“The greatest competitive advantage is to allow you employees to do something that makes them feel like they are giving back.”
TOMS got lucky when the first shoe store he sold the shoes to put a notice in the window. It became a national newspaper story and later it was flighted on TV.
“TOMS did not have to focus on advertising, but on giving,” he says.
He had intended to sell 250 shoes in his first year, but sold 10 000.
Then he had two pieces of luck, he said. The first was fashion legend Ralph Lauren offered to design a range of shoes for his Rugby chain of stores. It was the first time Lauren, with his $3-billion a year business, had designed anything for another brand in 40 years.
Then AT&T used him in an adverting campaign, he says it was “an authentic story”, of how he used their network to stay in touch and work on the go.
“When you incorporate giving into your business you attract most amazing partners,” he says of these two pieces of good fortune.
“It would never have happened if we were just a shoes company, but because we’re a giving company. We sold and gave about an extra 100 000 shoes because of that.”
Mycoskie, who has a wild shock of curly hair, told a story of how, in the early days, he saw a woman in airport wearing a bright red pair of TOMS. He pretended he knew nothing about them and asked her. She related his whole story back to him. He then thought he had to tell her who he was, and her first response, to his brush cut, was to ask him: “Why did you cut your hair?”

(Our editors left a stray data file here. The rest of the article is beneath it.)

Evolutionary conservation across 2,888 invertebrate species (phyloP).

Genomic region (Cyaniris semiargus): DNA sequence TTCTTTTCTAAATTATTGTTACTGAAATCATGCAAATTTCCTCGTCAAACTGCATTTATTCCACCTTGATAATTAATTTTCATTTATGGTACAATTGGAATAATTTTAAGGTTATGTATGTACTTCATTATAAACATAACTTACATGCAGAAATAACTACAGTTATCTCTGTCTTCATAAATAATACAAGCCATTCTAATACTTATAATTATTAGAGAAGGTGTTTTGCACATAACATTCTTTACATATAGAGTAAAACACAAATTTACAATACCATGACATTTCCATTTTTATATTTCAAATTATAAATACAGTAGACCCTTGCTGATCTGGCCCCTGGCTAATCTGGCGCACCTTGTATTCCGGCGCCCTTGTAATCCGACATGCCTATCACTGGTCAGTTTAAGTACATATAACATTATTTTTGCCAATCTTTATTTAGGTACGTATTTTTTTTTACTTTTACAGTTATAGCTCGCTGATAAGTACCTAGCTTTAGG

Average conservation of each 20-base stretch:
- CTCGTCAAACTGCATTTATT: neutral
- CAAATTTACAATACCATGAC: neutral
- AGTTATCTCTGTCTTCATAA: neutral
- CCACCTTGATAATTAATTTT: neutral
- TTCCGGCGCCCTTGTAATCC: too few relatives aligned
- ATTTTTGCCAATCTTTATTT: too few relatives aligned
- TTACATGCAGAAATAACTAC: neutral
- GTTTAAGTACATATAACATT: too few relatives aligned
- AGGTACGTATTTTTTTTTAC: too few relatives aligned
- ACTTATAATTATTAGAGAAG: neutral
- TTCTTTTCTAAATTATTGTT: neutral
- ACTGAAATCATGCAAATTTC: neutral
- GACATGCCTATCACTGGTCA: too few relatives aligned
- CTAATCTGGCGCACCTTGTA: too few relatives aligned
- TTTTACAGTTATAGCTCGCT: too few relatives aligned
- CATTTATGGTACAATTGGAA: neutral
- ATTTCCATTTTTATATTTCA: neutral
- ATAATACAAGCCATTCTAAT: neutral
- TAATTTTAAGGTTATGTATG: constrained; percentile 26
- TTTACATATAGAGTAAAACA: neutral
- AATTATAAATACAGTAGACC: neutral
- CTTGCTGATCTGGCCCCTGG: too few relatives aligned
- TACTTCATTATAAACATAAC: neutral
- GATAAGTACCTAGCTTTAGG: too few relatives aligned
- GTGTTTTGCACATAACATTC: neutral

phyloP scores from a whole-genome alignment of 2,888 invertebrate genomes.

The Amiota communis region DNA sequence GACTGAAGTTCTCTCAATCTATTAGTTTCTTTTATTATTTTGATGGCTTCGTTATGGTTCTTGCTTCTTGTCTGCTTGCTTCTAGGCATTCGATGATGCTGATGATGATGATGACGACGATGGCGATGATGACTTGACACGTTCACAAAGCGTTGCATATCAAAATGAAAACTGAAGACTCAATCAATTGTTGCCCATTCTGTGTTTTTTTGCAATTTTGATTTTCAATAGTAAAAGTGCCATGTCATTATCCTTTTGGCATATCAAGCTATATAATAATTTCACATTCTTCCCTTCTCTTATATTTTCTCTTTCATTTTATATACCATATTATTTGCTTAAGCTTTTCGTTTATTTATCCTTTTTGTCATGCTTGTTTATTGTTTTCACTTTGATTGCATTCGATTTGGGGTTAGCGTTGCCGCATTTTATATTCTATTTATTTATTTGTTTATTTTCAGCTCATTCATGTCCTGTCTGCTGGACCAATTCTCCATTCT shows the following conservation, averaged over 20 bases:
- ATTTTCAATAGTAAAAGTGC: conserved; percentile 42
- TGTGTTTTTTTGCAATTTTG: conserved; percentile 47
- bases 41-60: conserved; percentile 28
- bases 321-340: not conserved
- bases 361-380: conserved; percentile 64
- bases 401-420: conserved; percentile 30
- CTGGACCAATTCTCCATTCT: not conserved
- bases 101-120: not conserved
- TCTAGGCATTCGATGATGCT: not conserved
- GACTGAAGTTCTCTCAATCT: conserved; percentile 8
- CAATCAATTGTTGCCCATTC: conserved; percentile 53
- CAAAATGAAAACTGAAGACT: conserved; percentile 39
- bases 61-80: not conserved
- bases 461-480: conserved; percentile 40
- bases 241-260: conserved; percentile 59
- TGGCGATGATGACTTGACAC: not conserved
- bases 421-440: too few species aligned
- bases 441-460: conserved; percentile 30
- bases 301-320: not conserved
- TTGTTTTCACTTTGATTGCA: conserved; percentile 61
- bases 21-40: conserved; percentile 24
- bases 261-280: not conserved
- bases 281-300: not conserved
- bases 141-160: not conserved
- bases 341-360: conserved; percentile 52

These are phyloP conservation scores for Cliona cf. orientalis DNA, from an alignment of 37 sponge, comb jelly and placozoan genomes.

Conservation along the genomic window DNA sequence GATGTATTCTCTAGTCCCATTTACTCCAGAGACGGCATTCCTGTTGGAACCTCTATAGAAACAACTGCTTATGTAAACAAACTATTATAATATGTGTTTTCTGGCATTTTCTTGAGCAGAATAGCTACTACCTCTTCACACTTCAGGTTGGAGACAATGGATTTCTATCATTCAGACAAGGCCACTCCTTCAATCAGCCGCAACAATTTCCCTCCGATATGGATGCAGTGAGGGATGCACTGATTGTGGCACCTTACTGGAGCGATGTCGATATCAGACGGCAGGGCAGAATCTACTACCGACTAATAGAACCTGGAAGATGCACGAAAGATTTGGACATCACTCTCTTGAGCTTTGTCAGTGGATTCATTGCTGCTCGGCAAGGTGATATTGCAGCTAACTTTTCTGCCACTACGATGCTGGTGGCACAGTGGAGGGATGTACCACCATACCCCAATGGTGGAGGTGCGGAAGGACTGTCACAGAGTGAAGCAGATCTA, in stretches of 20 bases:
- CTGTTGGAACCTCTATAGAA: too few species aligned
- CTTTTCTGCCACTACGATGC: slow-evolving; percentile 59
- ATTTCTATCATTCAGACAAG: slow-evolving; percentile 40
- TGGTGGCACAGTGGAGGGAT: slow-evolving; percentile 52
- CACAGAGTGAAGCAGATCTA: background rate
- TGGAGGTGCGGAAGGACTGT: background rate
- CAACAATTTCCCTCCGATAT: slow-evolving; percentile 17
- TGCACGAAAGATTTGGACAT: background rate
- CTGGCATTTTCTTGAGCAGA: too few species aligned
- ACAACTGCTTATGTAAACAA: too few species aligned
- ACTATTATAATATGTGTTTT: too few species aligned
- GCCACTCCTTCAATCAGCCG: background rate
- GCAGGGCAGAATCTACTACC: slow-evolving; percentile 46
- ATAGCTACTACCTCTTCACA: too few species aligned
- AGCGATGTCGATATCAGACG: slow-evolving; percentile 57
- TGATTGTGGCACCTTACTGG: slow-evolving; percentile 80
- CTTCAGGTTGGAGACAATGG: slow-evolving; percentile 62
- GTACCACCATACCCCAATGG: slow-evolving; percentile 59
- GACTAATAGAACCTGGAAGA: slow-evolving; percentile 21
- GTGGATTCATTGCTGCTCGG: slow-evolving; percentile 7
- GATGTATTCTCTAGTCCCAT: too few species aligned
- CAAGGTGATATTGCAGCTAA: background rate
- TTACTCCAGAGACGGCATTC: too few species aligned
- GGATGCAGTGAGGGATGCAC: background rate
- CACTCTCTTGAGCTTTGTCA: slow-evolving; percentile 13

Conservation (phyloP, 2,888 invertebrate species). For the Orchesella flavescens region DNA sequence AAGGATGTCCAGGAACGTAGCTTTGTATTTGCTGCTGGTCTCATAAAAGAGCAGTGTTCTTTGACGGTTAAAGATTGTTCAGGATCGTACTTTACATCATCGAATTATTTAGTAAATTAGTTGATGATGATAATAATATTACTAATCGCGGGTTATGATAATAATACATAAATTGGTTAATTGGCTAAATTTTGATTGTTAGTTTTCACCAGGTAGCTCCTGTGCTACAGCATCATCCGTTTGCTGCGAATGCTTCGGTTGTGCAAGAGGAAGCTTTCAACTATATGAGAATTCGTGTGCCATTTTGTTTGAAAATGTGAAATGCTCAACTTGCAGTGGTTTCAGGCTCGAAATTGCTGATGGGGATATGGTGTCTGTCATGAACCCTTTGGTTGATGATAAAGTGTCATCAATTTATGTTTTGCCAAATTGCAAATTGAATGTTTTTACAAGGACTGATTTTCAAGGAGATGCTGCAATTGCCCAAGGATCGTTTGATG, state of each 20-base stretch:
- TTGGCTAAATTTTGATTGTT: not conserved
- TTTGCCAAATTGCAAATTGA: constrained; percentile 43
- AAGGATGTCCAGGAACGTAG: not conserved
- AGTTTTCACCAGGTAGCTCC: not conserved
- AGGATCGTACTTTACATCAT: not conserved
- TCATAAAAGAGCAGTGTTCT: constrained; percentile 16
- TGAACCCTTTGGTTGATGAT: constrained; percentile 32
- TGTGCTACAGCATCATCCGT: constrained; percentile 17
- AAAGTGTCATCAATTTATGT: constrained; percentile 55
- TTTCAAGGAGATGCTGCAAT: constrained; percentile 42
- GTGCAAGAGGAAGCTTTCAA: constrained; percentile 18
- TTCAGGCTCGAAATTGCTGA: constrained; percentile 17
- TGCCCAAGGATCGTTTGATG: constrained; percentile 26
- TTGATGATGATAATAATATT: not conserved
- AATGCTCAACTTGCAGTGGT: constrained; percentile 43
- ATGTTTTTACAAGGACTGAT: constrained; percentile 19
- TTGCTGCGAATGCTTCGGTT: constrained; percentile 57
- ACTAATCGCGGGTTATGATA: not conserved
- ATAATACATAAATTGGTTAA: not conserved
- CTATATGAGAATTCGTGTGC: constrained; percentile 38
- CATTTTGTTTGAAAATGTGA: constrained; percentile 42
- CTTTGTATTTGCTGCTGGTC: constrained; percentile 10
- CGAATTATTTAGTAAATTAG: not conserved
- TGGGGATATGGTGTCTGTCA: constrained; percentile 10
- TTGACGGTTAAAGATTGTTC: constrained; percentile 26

But, he realised from this: “Giving doesn’t just feel good, it’s a really good business strategy. When you incorporate giving into your business, your customers become your biggest marketers.”
After telling the remarkable story about his firm’s origins, he explained how he is always asked two questions after he gives talks about the importance of giving in business.
“The first I always answer, the second I never answer,” he told thousands of listeners in the packed auditorium, and thousands more who watched it simulcast around the 10 venues that make up SxSW.
“The first (question) is who is Tom? The truth is there is no Tom. I wanted to call them Tomorrow shoes, but you can’t fit that on the little label so I shortened it to TOMS,” he said to riotous laughter. “I had no idea every single person would want to meet him. There is no Tom, it’s an idea for a better tomorrow.”
The second question, is “what’s next for TOMS?”
He says he’s known since 2007 when he came on a shoe drop to South Africa what that would be.
“I went to South Africa and saw how people experience extreme poverty and their many needs not being met.” After giving away 50 000 pairs of shows, “I realised TOMS’ one for one model was working. If it was this powerful for shoes, it could it meet other needs”.
Not that he’s telling. He showed off a large container on the stage. “The next one for one product is inside this mystery box will be opened on June 7th.
The truth is this: what’s inside this box is not near as important as what is represents. TOMS is no longer a shoe company, it’s a one for one company.”